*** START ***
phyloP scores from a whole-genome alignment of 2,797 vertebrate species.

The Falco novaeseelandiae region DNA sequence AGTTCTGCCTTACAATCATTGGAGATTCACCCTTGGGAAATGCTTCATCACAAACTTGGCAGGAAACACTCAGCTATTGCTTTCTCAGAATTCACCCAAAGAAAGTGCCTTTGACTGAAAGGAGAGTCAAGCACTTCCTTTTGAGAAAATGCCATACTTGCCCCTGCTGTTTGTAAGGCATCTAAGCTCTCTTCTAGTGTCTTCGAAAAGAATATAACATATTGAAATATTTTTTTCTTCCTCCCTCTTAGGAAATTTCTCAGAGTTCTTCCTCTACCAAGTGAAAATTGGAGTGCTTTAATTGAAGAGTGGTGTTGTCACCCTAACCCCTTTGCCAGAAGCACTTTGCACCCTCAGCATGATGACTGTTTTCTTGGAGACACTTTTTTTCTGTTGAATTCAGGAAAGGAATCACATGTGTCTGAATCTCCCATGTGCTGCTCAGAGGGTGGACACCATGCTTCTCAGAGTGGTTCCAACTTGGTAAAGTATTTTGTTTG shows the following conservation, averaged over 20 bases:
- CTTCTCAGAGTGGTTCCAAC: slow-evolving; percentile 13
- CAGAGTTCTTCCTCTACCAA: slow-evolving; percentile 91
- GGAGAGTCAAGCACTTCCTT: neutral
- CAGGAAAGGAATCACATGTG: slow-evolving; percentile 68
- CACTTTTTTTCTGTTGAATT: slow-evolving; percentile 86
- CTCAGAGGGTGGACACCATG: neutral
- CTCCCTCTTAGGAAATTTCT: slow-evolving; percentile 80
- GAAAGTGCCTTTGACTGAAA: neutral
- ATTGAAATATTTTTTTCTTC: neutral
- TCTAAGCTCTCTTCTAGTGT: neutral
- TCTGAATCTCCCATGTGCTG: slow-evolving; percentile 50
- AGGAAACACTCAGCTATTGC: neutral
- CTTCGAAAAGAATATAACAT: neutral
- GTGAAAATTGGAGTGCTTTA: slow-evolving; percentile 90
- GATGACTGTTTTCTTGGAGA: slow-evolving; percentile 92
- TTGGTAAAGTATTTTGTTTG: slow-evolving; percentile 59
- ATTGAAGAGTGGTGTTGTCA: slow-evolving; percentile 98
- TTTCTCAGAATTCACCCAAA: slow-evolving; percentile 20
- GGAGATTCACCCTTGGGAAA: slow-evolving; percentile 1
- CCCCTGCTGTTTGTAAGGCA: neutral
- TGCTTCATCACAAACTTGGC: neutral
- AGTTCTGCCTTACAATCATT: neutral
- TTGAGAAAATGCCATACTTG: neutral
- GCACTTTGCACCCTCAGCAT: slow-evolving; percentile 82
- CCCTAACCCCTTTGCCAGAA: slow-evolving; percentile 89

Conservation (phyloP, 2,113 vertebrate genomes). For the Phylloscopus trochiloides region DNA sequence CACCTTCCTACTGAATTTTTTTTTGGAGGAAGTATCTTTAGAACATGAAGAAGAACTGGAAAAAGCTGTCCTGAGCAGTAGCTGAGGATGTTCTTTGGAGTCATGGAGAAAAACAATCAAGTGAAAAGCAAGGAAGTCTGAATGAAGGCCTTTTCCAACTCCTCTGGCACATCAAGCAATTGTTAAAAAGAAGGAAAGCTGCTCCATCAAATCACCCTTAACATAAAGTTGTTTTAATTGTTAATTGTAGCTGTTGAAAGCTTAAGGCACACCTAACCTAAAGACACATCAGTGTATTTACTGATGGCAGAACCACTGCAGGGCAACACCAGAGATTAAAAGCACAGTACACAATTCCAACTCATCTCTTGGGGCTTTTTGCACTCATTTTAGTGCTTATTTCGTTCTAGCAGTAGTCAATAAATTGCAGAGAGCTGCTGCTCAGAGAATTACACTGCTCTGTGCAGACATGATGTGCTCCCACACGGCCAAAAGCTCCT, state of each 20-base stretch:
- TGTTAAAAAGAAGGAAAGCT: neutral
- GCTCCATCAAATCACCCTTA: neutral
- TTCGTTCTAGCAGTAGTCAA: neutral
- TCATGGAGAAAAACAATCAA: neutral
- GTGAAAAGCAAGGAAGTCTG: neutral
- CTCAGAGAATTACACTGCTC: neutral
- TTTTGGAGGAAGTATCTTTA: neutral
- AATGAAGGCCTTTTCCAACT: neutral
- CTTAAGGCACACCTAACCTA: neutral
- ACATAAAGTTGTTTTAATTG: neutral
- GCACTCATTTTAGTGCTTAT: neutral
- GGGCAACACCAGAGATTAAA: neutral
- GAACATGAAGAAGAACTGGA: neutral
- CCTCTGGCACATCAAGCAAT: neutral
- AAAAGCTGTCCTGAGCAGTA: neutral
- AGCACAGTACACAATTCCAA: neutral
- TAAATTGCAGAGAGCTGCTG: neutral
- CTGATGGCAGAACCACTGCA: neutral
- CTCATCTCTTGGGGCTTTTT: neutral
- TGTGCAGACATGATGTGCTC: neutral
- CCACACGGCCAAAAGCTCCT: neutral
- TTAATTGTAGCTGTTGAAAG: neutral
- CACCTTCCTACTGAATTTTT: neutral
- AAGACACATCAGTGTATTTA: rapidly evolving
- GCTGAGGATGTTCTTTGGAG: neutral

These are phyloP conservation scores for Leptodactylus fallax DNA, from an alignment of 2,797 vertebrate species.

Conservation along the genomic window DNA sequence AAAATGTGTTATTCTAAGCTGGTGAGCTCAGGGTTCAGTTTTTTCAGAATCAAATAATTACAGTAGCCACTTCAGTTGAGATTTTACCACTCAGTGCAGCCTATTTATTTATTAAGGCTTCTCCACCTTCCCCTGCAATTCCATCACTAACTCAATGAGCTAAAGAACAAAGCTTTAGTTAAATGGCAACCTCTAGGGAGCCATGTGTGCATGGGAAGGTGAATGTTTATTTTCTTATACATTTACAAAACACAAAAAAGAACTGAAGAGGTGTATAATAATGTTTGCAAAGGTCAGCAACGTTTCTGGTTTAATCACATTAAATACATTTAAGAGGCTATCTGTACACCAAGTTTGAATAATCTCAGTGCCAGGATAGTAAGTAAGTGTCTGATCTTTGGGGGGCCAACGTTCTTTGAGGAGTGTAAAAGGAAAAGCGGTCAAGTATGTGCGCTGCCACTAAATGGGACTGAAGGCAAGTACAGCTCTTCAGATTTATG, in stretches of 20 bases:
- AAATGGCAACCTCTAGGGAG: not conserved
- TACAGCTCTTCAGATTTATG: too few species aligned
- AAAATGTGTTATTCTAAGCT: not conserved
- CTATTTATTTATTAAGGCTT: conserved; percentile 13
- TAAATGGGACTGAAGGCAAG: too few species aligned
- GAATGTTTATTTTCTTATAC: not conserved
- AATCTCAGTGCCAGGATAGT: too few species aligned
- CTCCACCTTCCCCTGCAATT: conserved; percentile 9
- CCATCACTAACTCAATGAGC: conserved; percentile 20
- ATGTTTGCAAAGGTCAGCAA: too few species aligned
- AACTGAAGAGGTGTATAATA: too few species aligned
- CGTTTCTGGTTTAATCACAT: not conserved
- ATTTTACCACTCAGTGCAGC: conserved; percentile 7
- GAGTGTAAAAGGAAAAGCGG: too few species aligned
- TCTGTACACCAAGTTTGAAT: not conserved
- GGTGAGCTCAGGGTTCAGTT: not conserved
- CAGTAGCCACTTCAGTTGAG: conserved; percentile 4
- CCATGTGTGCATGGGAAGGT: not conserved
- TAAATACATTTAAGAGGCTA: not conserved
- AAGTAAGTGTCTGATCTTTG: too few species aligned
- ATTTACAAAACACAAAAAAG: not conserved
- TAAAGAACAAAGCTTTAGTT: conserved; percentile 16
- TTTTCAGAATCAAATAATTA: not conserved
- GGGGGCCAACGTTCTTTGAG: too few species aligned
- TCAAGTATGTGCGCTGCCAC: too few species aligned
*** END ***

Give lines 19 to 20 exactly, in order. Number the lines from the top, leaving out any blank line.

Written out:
- ATTGAAGAGTGGTGTTGTCA: slow-evolving; percentile 98
- TTTCTCAGAATTCACCCAAA: slow-evolving; percentile 20